|However, with the advent of satellite television, football from all over the world became available in our drawing rooms. Now with internet and online videos it is available in our bedroom. So the international tournaments have lost that allure of the unknown; today whatever Brazil, Holland, Spain or Argentina have to offer has already been seen and internalised multiple times over. Further, in the past football was not so globalised, hence each nation could retain and develop its own philosophy, its uniqueness. Today, with the Bosman ruling, movement between clubs have become much easier, and talents from South America, Africa and even European nations like France, Holland and Portugal are poached by the big clubs early in their careers. Thus the intermingling of football philosophies at club level has resulted in football at the international level losing much of its uniqueness. Hence it is harder to find a clash of philosophies at the international level with all countries moving towards a mean, the Brazilians and the Dutch adding steel and physicality to their fluidity, and the Germans and the Italians adding flair to their organization.||Increasingly, the only potential for surprise during a major international tournament is when an African, an Asian or a smaller South American nation puts together a run. But globalization is catching up fast here as well. Ghana’s progress in the last World Cup failed to evoke the same mystique as Senegal, Cameroon or South Korea’s exploits in earlier editions. This was because many of their players were already household names thanks to their exploits in European club football, and with increased coverage of the African Cup of Nations and the Asia Cup, people knew what to expect from representatives of these continents.Thus a combination of multiple factors has resulted in a deterioration of the quality of international football and its ability to thrill and surprise the audience. While the major international tournaments still enjoy their importance in the football calendar, it is more for their aura and heritage. The end product on offer is decidedly poorer than what the audience is exposed to on a weekly basis at club level. The situation presents a crossroad for international football – will it maintain status quo and meander along or will it be able to reinvent itself, win back some of its appeal and carve a niche? International football has too much historical and cultural significance to be reduced to just a sideshow, hence football fans wait for the authorities to find the right answers.———————————————-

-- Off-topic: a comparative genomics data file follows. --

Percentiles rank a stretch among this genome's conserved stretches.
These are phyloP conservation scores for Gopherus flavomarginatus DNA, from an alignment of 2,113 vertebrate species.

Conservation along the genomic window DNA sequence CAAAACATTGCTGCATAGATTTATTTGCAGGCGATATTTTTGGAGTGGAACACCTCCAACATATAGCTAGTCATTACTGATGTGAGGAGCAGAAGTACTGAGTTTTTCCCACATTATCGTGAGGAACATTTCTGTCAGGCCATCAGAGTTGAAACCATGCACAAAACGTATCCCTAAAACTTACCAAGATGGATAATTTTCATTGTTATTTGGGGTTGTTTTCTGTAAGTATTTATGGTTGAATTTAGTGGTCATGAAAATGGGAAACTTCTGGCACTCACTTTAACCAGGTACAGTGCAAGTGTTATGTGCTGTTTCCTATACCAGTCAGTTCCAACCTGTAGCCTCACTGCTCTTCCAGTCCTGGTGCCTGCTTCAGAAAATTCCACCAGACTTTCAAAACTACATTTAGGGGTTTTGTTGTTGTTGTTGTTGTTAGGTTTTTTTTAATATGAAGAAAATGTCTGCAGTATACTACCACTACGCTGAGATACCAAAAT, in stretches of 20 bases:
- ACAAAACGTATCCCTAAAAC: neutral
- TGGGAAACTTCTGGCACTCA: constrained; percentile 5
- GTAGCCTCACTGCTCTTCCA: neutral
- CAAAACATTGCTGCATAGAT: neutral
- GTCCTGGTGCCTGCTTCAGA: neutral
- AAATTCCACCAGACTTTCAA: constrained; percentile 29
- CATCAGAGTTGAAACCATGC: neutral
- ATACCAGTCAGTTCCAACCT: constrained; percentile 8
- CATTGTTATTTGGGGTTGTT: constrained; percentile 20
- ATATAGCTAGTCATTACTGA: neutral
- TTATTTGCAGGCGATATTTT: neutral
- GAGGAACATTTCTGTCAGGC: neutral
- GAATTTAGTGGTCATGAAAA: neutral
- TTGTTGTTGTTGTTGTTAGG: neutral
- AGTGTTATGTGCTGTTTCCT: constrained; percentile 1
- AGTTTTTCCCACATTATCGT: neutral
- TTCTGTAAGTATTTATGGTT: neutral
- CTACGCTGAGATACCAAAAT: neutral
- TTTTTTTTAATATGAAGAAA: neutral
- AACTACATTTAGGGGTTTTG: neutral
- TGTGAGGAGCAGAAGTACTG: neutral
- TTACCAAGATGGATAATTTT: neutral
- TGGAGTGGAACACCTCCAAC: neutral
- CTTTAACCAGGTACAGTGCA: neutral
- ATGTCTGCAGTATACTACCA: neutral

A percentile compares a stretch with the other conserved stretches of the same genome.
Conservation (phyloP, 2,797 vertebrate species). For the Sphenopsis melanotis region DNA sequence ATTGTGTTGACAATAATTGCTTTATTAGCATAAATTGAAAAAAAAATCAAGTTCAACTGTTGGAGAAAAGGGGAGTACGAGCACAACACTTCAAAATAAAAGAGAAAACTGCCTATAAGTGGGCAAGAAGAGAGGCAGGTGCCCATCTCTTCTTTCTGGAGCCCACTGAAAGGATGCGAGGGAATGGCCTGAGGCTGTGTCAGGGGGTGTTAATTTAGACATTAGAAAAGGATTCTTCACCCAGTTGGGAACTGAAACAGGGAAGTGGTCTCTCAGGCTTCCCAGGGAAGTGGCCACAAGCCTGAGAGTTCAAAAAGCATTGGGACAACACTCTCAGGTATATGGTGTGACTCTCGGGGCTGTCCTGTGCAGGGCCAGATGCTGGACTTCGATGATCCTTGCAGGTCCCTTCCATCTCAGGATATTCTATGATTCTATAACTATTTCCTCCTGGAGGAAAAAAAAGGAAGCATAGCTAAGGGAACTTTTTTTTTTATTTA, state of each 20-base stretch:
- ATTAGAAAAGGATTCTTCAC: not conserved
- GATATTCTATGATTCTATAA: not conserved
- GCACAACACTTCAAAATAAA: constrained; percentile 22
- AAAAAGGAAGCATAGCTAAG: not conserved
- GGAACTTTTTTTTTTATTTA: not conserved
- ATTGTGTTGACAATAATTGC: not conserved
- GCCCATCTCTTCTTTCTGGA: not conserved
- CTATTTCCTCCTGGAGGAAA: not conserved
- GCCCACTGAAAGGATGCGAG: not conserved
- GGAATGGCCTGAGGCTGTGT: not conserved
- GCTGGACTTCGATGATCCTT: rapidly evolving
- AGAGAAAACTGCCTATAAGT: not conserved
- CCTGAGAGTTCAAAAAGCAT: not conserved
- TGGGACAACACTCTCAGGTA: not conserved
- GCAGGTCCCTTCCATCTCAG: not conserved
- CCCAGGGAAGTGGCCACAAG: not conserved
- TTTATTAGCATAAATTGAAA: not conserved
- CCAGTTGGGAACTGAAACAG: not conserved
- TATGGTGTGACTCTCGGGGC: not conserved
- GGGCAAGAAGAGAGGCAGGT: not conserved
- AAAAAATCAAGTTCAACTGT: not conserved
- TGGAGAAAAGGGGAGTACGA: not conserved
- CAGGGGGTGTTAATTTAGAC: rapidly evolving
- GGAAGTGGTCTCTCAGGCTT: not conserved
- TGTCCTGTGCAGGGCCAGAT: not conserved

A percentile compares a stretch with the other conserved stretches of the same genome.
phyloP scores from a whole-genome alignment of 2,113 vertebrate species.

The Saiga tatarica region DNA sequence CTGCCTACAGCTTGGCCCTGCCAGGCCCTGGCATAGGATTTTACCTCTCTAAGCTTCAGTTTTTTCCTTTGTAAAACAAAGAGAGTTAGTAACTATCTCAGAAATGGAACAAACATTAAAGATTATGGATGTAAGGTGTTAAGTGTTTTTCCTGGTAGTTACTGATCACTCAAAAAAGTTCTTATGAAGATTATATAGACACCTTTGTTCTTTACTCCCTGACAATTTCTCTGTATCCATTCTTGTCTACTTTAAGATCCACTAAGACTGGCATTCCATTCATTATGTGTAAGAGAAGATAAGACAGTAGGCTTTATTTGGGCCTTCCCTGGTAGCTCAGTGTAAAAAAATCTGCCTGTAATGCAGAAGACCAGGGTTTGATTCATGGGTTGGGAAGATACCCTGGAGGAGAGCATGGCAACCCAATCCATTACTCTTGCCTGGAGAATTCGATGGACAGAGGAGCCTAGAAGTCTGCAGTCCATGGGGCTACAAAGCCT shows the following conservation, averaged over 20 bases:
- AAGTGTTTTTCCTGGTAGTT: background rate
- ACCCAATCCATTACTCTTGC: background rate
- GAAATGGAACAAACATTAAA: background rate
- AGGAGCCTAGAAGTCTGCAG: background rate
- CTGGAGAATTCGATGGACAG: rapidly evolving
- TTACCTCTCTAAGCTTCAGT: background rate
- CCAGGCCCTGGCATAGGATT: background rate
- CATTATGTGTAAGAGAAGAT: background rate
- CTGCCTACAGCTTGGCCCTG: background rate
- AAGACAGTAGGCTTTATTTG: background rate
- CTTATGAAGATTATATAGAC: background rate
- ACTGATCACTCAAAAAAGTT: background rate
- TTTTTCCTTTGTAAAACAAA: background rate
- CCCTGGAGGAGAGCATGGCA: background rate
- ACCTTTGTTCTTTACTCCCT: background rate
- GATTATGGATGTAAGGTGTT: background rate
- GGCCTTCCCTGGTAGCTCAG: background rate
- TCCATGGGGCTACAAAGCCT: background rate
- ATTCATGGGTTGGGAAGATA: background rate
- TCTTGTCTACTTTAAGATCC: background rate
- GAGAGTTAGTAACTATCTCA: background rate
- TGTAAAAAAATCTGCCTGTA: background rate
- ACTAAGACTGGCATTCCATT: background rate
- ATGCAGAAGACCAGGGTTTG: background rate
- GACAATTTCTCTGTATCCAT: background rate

Saumyajit Ray can be reached at email@example.com